As you can see, there are a lot more author pictures and a lot more coming soon. We have releases through April! I'm excited, but it means being chained to my desk [rattle, rattle] and trusting the navigator instead of being at the wheel.

There was a slight issue with folks who pre-ordered Misfit Prophets Beneath a Bankrupt Sky being told they were getting Dreadmire instead. Those responsible have been flogged. And more importantly, the website is repaired. Never fear, you will get your copy of our lovely oracle boys in February.

We have a map. We have a plan. We have a full tank of propulsion fuel, a half-ration of tobacco, my navigator is nightblind and my goggles are polarized.
Full throttle!

Friday, December 13, 2013

Leaks From the Deadly Ninja Sewing Circle









Oh my brothers and only goslings, we have some exciting times for you today.

The captain is allowing me to give out some leaks this December, shadows of things to come. I feel like a ghost coming to Scrooge for Yule to give him duck l'orange and small Legos. Or maybe you remember A Christmas Carol slightly different from me.

Anyway. Here is the leak of our new releases:

January brings bountiful blessings of bloody vampires, brutish werewolves, and blushing cyberpunk programmers.

First, HC Playa blesses us with Fated Bonds, in which a strong cop finds love, trials, and terrible prices in a world of vampires, werewolves, witches, and the government agency that keeps them in check.

Excerpt:
Tala perched on the edge of the bed. She took a towel and dampened it with some of the water from his glass and then she wiped his brow. "Rest. Okay? You're safe here." He stared at her in silence, watching her every move. She set the towel aside. "Thank you for saving me. Most of the time, I can take care of myself. But then, I’ve never dealt with a werewolf before."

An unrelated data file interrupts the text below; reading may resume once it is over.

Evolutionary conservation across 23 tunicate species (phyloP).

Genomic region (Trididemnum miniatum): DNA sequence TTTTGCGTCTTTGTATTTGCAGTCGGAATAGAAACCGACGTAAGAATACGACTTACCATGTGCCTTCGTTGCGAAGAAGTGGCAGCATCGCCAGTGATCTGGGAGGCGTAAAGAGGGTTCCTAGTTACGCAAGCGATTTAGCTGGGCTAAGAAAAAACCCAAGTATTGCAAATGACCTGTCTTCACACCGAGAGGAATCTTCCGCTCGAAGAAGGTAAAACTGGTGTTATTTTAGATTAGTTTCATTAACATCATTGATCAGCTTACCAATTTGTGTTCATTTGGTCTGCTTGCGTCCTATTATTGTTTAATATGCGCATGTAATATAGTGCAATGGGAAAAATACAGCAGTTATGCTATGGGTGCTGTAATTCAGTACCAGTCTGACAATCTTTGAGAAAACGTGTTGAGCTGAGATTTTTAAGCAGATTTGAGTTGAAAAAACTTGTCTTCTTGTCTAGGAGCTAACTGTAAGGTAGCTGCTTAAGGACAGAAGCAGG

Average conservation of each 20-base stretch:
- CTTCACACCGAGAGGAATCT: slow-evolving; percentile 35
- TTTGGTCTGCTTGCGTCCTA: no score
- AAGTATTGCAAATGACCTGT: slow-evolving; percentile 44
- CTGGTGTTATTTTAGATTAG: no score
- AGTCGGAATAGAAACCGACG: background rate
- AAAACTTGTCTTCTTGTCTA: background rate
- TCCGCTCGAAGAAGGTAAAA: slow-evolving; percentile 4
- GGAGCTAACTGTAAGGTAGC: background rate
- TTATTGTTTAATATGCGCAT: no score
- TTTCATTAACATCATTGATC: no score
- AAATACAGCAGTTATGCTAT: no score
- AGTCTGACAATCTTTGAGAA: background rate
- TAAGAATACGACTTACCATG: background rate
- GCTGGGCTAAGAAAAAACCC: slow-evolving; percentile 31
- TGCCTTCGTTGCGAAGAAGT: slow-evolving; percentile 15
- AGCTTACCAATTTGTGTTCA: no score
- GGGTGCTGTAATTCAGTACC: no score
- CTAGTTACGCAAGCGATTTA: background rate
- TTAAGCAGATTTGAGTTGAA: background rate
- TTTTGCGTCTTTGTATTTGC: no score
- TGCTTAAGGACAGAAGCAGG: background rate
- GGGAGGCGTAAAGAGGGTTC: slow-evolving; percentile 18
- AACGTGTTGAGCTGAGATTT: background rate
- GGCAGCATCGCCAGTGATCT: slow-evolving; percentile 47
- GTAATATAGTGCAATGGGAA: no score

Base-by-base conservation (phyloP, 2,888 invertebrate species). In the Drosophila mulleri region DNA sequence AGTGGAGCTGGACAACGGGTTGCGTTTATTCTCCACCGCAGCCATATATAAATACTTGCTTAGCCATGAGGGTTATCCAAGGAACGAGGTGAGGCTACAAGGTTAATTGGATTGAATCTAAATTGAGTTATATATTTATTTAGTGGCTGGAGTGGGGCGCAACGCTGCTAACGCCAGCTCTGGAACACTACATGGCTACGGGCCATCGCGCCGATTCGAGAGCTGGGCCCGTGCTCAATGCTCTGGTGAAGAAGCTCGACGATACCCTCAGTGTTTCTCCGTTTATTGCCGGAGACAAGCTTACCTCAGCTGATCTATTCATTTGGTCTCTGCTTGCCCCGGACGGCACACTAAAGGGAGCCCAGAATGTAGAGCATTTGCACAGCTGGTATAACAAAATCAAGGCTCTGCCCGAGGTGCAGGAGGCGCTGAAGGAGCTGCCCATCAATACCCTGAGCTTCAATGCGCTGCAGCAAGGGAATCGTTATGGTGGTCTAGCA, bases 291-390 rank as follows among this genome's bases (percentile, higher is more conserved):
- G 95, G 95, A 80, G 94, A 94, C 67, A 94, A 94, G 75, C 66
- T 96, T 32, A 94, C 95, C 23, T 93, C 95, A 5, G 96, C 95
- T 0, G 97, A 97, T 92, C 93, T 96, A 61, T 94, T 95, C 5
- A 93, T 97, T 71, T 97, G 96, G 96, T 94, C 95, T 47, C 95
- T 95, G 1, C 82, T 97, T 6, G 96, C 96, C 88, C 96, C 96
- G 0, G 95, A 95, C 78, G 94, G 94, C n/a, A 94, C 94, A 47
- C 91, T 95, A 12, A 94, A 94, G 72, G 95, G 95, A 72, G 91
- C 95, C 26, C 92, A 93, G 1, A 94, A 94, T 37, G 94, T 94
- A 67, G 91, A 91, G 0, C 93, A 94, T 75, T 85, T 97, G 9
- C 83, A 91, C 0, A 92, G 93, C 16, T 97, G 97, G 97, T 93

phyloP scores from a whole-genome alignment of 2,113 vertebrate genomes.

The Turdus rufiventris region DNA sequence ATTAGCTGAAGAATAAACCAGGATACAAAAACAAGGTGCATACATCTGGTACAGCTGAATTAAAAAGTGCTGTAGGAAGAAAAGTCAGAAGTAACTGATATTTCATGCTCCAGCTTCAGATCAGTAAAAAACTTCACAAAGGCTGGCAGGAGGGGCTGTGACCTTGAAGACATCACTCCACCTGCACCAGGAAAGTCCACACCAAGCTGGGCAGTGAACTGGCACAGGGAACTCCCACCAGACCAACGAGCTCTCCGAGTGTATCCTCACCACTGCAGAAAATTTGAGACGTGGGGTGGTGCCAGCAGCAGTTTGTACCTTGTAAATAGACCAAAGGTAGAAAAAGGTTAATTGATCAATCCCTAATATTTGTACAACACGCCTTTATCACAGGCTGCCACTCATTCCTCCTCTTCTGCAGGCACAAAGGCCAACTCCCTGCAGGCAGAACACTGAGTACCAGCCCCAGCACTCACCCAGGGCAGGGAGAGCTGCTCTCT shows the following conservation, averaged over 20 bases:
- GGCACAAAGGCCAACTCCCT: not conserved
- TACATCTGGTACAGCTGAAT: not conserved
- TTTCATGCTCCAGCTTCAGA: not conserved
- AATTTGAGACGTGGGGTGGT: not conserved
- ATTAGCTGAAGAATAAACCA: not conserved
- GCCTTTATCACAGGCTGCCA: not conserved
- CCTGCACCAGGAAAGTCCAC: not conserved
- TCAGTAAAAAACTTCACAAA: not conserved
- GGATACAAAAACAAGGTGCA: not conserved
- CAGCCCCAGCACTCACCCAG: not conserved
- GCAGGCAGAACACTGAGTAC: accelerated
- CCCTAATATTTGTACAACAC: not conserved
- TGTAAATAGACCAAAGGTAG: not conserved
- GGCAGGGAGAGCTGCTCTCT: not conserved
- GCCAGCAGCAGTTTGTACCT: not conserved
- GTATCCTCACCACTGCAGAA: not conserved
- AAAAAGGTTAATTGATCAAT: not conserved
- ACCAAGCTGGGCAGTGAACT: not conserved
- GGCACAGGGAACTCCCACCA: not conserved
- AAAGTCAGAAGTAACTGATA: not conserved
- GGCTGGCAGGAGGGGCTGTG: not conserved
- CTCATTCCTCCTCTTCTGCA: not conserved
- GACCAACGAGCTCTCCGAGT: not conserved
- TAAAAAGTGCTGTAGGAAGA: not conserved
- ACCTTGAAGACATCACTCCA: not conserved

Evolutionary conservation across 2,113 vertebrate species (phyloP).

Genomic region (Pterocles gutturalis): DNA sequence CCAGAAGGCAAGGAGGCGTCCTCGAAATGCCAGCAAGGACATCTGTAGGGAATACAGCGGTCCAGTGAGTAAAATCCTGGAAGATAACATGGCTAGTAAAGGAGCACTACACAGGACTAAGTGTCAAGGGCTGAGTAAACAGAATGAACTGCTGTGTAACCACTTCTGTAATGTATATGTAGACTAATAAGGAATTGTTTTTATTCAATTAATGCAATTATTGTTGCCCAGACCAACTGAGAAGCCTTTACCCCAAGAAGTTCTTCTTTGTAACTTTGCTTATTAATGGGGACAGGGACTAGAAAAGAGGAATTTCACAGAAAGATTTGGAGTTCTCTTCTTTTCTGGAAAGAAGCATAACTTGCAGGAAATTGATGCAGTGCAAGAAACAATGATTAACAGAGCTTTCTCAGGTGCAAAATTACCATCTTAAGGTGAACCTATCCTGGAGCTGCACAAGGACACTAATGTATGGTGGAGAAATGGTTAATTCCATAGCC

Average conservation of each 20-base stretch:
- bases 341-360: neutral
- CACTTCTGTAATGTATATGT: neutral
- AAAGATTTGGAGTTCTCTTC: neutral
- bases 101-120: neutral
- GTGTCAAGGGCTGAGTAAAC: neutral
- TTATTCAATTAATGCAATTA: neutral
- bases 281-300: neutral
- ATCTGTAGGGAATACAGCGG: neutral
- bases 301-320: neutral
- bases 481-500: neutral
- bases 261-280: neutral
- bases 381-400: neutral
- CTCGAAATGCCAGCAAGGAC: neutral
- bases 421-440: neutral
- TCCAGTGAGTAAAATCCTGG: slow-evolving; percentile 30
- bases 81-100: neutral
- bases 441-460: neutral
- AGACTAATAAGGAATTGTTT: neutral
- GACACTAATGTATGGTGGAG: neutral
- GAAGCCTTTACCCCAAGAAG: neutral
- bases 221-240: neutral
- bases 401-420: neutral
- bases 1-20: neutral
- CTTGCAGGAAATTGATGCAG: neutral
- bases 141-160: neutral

He remained silent for a full minute, always watching her with those eerie, yet beautiful tawny eyes. 
"You fought him," he finally said.

She quirked up an eyebrow. "What? Was I supposed to sprinkle salt and pepper on my head and hand him flatware?"

***

Secondly, we have The Beast Within, a re-release of the first installment of Jimmy Gillentine's hit series Of Blood and the Moon. Re-edited, re-imagined, and brought forward into the author's vision, this book of secrets, lies, and love will bring a shiver to your spine.

Excerpt:
The Beast tracked the trail of his latest victim through the quiet forest. His senses strained to find his prey as the burning hunger insider his belly continued to grow in strength, summoning the Rage from within.
        
HUNGER…FEED…FOOD…KILL.

The Beast finally caught the scent of prey. As the Beast drew closer to the scent, he crept into the brush behind a tree. From his hiding place, he saw what he was after. In the morning fog of the woods, a young doe drank from a shallow pond, oblivious to the danger she was in as she quenched her thirst. The Beast studied his prey’s movements and felt his mouth water with anticipation.

So young…so full of life…so full of blood.

The doe’s head went up with a jolt as the wind changed, and she sensed the danger at last. The Beast could see the fear begin to course through the doe’s body and knew it was time to spring and did not waste another second. With an unrestrained roar, he pounced. The doe struggled in the iron grip of the Beast and inwardly he laughed at her futile attempts to escape. He grabbed the doe’s head, pulling her neck tight and biting down on her with his huge maw. Feeling the doe’s body spasm, the Beast tore a large chuck of flesh from her throat. Blood sprayed onto his face as he slowly chewed the meat. The warm taste of blood and flesh making his head swim. The Beast’s cock went stiff with the pleasure of the taste.